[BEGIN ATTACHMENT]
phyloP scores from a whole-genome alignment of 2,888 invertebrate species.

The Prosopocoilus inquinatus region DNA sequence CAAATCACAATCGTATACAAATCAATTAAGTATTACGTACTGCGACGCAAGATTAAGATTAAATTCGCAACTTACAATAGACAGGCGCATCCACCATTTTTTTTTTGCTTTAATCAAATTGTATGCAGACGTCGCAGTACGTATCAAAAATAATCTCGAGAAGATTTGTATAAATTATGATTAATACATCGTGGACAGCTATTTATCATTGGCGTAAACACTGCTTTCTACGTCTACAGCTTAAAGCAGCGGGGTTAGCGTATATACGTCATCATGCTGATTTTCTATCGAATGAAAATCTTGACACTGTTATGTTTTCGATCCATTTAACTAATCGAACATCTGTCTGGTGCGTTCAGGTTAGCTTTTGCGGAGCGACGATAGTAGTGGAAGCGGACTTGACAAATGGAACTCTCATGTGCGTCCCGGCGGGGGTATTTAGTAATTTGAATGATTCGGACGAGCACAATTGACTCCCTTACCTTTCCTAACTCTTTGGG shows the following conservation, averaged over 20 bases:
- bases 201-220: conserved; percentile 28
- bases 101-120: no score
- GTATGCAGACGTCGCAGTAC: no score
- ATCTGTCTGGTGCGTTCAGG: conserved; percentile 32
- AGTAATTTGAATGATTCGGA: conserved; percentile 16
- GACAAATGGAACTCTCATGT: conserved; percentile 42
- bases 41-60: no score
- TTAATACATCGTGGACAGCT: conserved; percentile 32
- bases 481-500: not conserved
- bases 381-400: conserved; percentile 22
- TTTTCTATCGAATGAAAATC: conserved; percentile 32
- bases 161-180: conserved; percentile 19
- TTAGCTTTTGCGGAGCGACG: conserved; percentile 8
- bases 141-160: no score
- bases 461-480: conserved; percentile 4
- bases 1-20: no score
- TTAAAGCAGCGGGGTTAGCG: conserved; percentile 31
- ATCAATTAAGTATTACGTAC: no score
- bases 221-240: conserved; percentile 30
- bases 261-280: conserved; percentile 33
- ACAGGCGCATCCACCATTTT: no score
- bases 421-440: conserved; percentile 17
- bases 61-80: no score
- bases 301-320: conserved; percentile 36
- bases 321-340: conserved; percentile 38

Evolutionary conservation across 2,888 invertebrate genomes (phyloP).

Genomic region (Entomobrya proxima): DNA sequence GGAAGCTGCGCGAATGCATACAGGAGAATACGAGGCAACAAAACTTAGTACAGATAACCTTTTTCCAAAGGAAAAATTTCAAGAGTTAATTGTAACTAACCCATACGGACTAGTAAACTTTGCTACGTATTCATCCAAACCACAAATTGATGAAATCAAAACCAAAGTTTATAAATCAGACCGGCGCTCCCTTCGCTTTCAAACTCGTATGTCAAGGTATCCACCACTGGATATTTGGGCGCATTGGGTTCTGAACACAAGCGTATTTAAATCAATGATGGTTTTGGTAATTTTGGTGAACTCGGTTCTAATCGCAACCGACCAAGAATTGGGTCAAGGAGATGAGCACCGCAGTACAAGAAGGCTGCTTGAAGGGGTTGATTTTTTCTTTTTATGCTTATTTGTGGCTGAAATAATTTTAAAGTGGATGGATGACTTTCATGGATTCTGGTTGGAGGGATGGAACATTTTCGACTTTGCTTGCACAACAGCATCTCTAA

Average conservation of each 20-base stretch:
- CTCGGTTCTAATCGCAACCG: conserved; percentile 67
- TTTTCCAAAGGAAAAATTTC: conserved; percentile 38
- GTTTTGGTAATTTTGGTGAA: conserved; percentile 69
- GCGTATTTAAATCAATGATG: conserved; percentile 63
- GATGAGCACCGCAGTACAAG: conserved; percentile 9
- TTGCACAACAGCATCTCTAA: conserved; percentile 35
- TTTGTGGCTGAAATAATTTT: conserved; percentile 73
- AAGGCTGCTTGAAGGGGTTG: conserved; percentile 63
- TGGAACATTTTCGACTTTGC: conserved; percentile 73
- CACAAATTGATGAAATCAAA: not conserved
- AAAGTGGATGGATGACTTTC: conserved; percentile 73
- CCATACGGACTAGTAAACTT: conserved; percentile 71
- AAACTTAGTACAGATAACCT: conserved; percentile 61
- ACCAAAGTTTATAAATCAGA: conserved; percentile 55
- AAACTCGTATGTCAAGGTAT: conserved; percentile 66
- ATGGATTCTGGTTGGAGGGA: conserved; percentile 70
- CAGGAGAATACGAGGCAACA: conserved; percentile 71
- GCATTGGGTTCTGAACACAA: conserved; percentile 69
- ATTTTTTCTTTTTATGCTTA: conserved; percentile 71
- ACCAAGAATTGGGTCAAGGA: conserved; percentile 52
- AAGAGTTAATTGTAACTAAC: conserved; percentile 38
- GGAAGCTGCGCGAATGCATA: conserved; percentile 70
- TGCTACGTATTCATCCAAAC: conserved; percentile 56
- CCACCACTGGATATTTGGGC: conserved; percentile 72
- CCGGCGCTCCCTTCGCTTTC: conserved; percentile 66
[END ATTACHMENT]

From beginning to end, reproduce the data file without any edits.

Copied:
phyloP scores from a whole-genome alignment of 2,888 invertebrate species.

The Prosopocoilus inquinatus region DNA sequence CAAATCACAATCGTATACAAATCAATTAAGTATTACGTACTGCGACGCAAGATTAAGATTAAATTCGCAACTTACAATAGACAGGCGCATCCACCATTTTTTTTTTGCTTTAATCAAATTGTATGCAGACGTCGCAGTACGTATCAAAAATAATCTCGAGAAGATTTGTATAAATTATGATTAATACATCGTGGACAGCTATTTATCATTGGCGTAAACACTGCTTTCTACGTCTACAGCTTAAAGCAGCGGGGTTAGCGTATATACGTCATCATGCTGATTTTCTATCGAATGAAAATCTTGACACTGTTATGTTTTCGATCCATTTAACTAATCGAACATCTGTCTGGTGCGTTCAGGTTAGCTTTTGCGGAGCGACGATAGTAGTGGAAGCGGACTTGACAAATGGAACTCTCATGTGCGTCCCGGCGGGGGTATTTAGTAATTTGAATGATTCGGACGAGCACAATTGACTCCCTTACCTTTCCTAACTCTTTGGG shows the following conservation, averaged over 20 bases:
- bases 201-220: conserved; percentile 28
- bases 101-120: no score
- GTATGCAGACGTCGCAGTAC: no score
- ATCTGTCTGGTGCGTTCAGG: conserved; percentile 32
- AGTAATTTGAATGATTCGGA: conserved; percentile 16
- GACAAATGGAACTCTCATGT: conserved; percentile 42
- bases 41-60: no score
- TTAATACATCGTGGACAGCT: conserved; percentile 32
- bases 481-500: not conserved
- bases 381-400: conserved; percentile 22
- TTTTCTATCGAATGAAAATC: conserved; percentile 32
- bases 161-180: conserved; percentile 19
- TTAGCTTTTGCGGAGCGACG: conserved; percentile 8
- bases 141-160: no score
- bases 461-480: conserved; percentile 4
- bases 1-20: no score
- TTAAAGCAGCGGGGTTAGCG: conserved; percentile 31
- ATCAATTAAGTATTACGTAC: no score
- bases 221-240: conserved; percentile 30
- bases 261-280: conserved; percentile 33
- ACAGGCGCATCCACCATTTT: no score
- bases 421-440: conserved; percentile 17
- bases 61-80: no score
- bases 301-320: conserved; percentile 36
- bases 321-340: conserved; percentile 38

Evolutionary conservation across 2,888 invertebrate genomes (phyloP).

Genomic region (Entomobrya proxima): DNA sequence GGAAGCTGCGCGAATGCATACAGGAGAATACGAGGCAACAAAACTTAGTACAGATAACCTTTTTCCAAAGGAAAAATTTCAAGAGTTAATTGTAACTAACCCATACGGACTAGTAAACTTTGCTACGTATTCATCCAAACCACAAATTGATGAAATCAAAACCAAAGTTTATAAATCAGACCGGCGCTCCCTTCGCTTTCAAACTCGTATGTCAAGGTATCCACCACTGGATATTTGGGCGCATTGGGTTCTGAACACAAGCGTATTTAAATCAATGATGGTTTTGGTAATTTTGGTGAACTCGGTTCTAATCGCAACCGACCAAGAATTGGGTCAAGGAGATGAGCACCGCAGTACAAGAAGGCTGCTTGAAGGGGTTGATTTTTTCTTTTTATGCTTATTTGTGGCTGAAATAATTTTAAAGTGGATGGATGACTTTCATGGATTCTGGTTGGAGGGATGGAACATTTTCGACTTTGCTTGCACAACAGCATCTCTAA

Average conservation of each 20-base stretch:
- CTCGGTTCTAATCGCAACCG: conserved; percentile 67
- TTTTCCAAAGGAAAAATTTC: conserved; percentile 38
- GTTTTGGTAATTTTGGTGAA: conserved; percentile 69
- GCGTATTTAAATCAATGATG: conserved; percentile 63
- GATGAGCACCGCAGTACAAG: conserved; percentile 9
- TTGCACAACAGCATCTCTAA: conserved; percentile 35
- TTTGTGGCTGAAATAATTTT: conserved; percentile 73
- AAGGCTGCTTGAAGGGGTTG: conserved; percentile 63
- TGGAACATTTTCGACTTTGC: conserved; percentile 73
- CACAAATTGATGAAATCAAA: not conserved
- AAAGTGGATGGATGACTTTC: conserved; percentile 73
- CCATACGGACTAGTAAACTT: conserved; percentile 71
- AAACTTAGTACAGATAACCT: conserved; percentile 61
- ACCAAAGTTTATAAATCAGA: conserved; percentile 55
- AAACTCGTATGTCAAGGTAT: conserved; percentile 66
- ATGGATTCTGGTTGGAGGGA: conserved; percentile 70
- CAGGAGAATACGAGGCAACA: conserved; percentile 71
- GCATTGGGTTCTGAACACAA: conserved; percentile 69
- ATTTTTTCTTTTTATGCTTA: conserved; percentile 71
- ACCAAGAATTGGGTCAAGGA: conserved; percentile 52
- AAGAGTTAATTGTAACTAAC: conserved; percentile 38
- GGAAGCTGCGCGAATGCATA: conserved; percentile 70
- TGCTACGTATTCATCCAAAC: conserved; percentile 56
- CCACCACTGGATATTTGGGC: conserved; percentile 72
- CCGGCGCTCCCTTCGCTTTC: conserved; percentile 66